Mental Health Improvement In Afghanistan
“Treatment of mental disorders within the health care system needs to be accompanied by a community-based approach that focuses on psychosocial problems,” say the authors of a case study from Afghanistan published in this week’s PLoS Medicine as part of the newly launched series on global mental health practice.
A team of health practitioners and researchers from Afghanistan and the Netherlands, led by Peter Ventevogel from the non-governmental organization HealthNet TPO based in Amsterdam, report on their efforts to integrate mental health into the health care system in the eastern province of Nangarhar, Afghanistan, home to 1.38 million people.
The authors explain the context: “After the fall of the Taliban, the rebuilding of the Afghan health care system from scratch, provided opportunities to integrate mental health into basic health services through the use of funds that became available during this complex humanitarian emergency.”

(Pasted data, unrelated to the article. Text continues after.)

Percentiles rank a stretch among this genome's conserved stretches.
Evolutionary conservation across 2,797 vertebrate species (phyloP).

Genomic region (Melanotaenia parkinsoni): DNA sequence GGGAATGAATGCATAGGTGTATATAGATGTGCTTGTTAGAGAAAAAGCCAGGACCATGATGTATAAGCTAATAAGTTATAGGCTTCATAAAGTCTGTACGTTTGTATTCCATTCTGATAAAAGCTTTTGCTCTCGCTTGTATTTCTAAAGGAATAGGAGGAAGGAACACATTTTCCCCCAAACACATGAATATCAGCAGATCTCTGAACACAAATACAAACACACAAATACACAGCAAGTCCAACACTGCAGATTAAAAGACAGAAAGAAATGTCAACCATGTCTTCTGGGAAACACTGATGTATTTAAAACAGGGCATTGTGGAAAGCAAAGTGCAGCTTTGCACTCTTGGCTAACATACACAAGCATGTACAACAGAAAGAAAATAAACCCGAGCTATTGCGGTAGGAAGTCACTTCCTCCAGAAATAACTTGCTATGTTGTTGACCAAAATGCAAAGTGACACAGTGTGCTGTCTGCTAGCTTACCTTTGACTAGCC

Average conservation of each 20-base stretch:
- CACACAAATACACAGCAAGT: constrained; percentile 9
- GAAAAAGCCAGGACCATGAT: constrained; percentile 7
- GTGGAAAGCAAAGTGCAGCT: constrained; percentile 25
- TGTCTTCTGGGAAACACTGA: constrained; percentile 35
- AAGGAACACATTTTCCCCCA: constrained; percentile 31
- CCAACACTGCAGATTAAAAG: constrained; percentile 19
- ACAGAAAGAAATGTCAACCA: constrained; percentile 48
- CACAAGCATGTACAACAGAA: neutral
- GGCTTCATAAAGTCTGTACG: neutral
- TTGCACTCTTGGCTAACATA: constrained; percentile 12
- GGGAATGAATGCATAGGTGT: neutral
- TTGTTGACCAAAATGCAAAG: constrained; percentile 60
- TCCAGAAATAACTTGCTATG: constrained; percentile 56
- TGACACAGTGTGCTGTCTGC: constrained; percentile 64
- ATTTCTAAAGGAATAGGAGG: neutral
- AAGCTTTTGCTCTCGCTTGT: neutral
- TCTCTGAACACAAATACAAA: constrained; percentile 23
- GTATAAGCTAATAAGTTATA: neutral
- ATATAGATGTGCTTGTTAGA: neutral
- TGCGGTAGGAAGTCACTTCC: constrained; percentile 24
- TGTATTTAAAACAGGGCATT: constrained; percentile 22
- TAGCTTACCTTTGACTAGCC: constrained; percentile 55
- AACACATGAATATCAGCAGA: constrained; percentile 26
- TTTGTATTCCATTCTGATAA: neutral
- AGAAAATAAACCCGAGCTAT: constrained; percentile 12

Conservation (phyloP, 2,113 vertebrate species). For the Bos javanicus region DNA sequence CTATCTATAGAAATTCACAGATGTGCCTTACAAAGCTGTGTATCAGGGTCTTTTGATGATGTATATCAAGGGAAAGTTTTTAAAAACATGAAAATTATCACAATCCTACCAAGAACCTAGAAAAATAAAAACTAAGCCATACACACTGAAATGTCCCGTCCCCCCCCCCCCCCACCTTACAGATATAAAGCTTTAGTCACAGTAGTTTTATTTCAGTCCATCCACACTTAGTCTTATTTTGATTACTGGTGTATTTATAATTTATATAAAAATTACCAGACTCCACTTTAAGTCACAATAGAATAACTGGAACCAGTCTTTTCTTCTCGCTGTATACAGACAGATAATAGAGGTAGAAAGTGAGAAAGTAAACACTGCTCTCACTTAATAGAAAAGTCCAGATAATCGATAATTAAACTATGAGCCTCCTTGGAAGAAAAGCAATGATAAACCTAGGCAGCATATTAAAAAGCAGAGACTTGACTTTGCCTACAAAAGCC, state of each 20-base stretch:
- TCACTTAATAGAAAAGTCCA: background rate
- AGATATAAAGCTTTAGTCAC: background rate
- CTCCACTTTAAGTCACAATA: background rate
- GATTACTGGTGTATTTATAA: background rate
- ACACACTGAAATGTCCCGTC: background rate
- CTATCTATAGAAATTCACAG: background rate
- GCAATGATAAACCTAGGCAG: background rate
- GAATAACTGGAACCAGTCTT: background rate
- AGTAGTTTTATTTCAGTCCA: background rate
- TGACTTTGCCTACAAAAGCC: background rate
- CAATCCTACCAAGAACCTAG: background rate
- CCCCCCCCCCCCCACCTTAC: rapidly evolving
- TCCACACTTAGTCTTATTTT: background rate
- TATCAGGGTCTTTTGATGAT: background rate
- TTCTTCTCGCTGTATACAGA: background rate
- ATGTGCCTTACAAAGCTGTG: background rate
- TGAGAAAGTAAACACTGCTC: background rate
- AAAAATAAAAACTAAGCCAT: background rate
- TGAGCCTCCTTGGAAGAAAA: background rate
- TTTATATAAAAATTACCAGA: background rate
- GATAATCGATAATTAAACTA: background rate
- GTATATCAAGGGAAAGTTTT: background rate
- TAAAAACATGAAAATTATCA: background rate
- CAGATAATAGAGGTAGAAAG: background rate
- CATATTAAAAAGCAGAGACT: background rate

The authors report how practice-oriented mental health training for general health workers and ongoing clinical supervision in the basic health care system led to substantially increased demand for and access to basic mental health care services: Since the start of the program in 2002, 334 doctors, 275 nurses and midwives, and 931 community health workers received basic mental health training and more than 500 community health workers and 300 teachers were trained in stress management and issues relating to domestic violence. As a result, since 2002, the number of consultations for mental health, neurological and substance abuse has increased from 659 to 20 000.
However, the authors faced many challenges including less time to deal with patients due to the huge increase in the number of patients and argue that their program also demonstrated the need for concurrent community-based approaches, capacity building, and policy development in the health system.
They say: “Addressing service delivery needs in a fragile state has to be accompanied by capacity building and policy development in order to foster structural changes within the health care system.”
The authors also admit that they have learned the importance of addressing psychosocial problems through activities outside the formal health care sector to strengthen self-help and foster resilience.
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